A university in Texas has announced a new degree for teaching Spanish

St. Thomas Houston University plans to launch a new online associate degree program taught entirely in Spanish to appeal to the city’s growing Latino community starting spring 2023. Students who enroll and complete the program will graduate with a degree in applied sciences. In liberal research.

The Catholic University student body, a Hispanic-serving organization, has 42 percent Latino, which reflects the city’s population, and 44.5 percent Latino, according to the U.S. Census Bureau.

Administrators believe the program will draw a whole new population into the local community that other colleges and universities may ignore. It aims to serve both local Spanish speakers who want to earn a degree but cannot speak fluent English and potential students who want to strengthen their Spanish skills fluent in English.

Emiliano Gonzalez, chair of teaching and learning and director of university curriculum and instruction, says there is a “great need” for a full Spanish program in Houston, especially among older immigrants who want to earn a degree to improve their education and better secure it. Jobs He noted that the university had previously launched a postgraduate degree program in Pastoral Theology, taught in Spanish, which has “positioned” and has grown from 30 students enrolled in at least 250 students over the years.

“There’s a big, big market for the program out there,” said Gonzalez, who works on the advisory committee on the development of the associate degree program. He hopes that older members of the Latino community will be particularly interested.

“When they come here, a lot of the time they come to work and they really neglect their studies because they want to take their family forward,” he said. “Later, when they are established and more, they want to continue.”

The University of Colbay School of Innovation and Professional Studies began offering online associate degree programs in 2019 that attracted older students from their early 40’s to mid-40’s, said Justo Garcia, an admissions consultant at the school.

For Garcia, who grew up in Houston and graduated from St. Thomas Houston University, the job is close to home.

These students are going to be “mothers, fathers, uncles, aunts – those who want to go back to school or get opportunities that they did not get before,” he said. “More personally, I think of my mother. I miss my older siblings. I think of people in my family who speak Spanish but have misconceptions about access and school, maybe lack of opportunities or lack of awareness about resources and opportunities. ”

Applicants for the new Associate Degree Program will go through an interview process to measure their Spanish and English language skills and gain an idea of ​​their career plans or interests in pursuing a postgraduate degree. The university plans to embed English as a second language course in the curriculum for interested students who plan to pursue a four-year degree or who would otherwise benefit by improving their English skills. It is hoped that some students will continue their undergraduate degree program at St. Thomas Houston University.

Administrators plan to offer courses that focus on Latin culture and literature in Central and South America.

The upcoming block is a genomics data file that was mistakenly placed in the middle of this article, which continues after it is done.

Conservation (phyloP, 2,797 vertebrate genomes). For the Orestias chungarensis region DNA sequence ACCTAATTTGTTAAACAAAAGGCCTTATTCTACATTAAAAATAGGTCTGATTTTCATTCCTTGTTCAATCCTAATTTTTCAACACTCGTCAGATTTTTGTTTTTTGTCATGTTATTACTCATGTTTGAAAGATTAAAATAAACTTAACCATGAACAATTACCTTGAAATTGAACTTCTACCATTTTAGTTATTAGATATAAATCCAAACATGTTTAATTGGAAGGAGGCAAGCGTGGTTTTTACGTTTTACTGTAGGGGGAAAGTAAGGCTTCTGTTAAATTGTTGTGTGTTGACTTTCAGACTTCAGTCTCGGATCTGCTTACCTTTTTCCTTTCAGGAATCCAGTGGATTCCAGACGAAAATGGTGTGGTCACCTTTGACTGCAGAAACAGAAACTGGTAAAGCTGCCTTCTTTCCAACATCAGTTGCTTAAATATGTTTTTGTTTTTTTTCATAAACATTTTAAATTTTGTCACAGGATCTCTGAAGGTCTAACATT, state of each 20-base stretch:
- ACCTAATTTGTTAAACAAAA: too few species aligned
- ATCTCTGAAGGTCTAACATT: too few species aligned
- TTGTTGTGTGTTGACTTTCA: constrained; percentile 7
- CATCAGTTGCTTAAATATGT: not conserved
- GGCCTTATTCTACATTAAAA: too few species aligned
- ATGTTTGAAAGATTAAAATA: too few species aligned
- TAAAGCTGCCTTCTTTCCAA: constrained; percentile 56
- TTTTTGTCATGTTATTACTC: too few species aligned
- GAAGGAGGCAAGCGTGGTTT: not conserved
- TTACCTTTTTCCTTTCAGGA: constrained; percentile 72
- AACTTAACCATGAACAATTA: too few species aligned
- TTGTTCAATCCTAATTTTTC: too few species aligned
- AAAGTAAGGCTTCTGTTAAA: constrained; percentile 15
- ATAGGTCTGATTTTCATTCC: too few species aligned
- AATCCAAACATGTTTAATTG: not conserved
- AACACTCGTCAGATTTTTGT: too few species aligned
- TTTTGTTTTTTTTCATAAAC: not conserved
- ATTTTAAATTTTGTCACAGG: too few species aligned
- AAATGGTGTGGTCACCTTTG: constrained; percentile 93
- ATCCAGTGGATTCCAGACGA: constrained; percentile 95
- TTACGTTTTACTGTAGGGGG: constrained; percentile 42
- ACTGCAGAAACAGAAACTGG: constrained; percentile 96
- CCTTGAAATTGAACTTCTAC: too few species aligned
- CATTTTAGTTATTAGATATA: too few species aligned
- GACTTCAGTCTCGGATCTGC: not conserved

“We have to do something that is relevant that they can relate to, because if they’re just going to study Shakespeare, we’re going to lose a lot of people,” Gonzalez said.

Nicole McGill Walters, dean of the School of Innovation and Professional Studies, said she hopes to attract 100 students to the program in her inaugural semester, but so far, there is no enrollment limit for the online program.

“I don’t want to cap it,” he said. “Our faculty and facilities are ready to take on as many as needed.”

Deborah Santiago, CEO of Excellency in Education, an organization focused on improving academic outcomes for Latino students, says St. Thomas Houston University is not the first American university to offer a degree or certificate program in Spanish, in whole or in part. For example, South Mountain Community College in Phoenix offers a Spanish-language nursing fellowship program to train nurses to better serve the Latino community.

He believes the trend began with higher education institutions in Puerto Rico, including Anna G. There is Mendez University, which began offering bilingual satellite programs in the United States about 20 years ago.

Santiago sees the growth of these programs as a response to the need for manpower. As Latino communities have grown in the United States, more industries and workplaces have been benefited by skilled workers in the Spanish language, especially in areas such as nursing or teaching.

These programs are “responsive to the needs of the community, to strengthen the workforce so that those who work in hospitals or emergency care can find ways to connect with clients,” he said. “It simply came to our notice then. I think it’s responsive to the market and the community around it. “

He noted, however, that a program offered at a Catholic university could have additional appeal to the predominantly Catholic community. When he co-founded Excellencia, he talked to Latino students and parents about their college decision and noticed that some parents felt more comfortable sending their children to college if they joined a Catholic institution.

“We’re not in the same place – which was really the case 30 years ago – but I think it’s interesting to have a little bit more faith,” he said.

He is interested in seeing how the new program at St. Thomas Houston University works and praises it as a “student-centered” initiative that could inspire similar programs.

“We’ll see what those numbers look like and how durable the program is, because we think it could come from other things,” he said.

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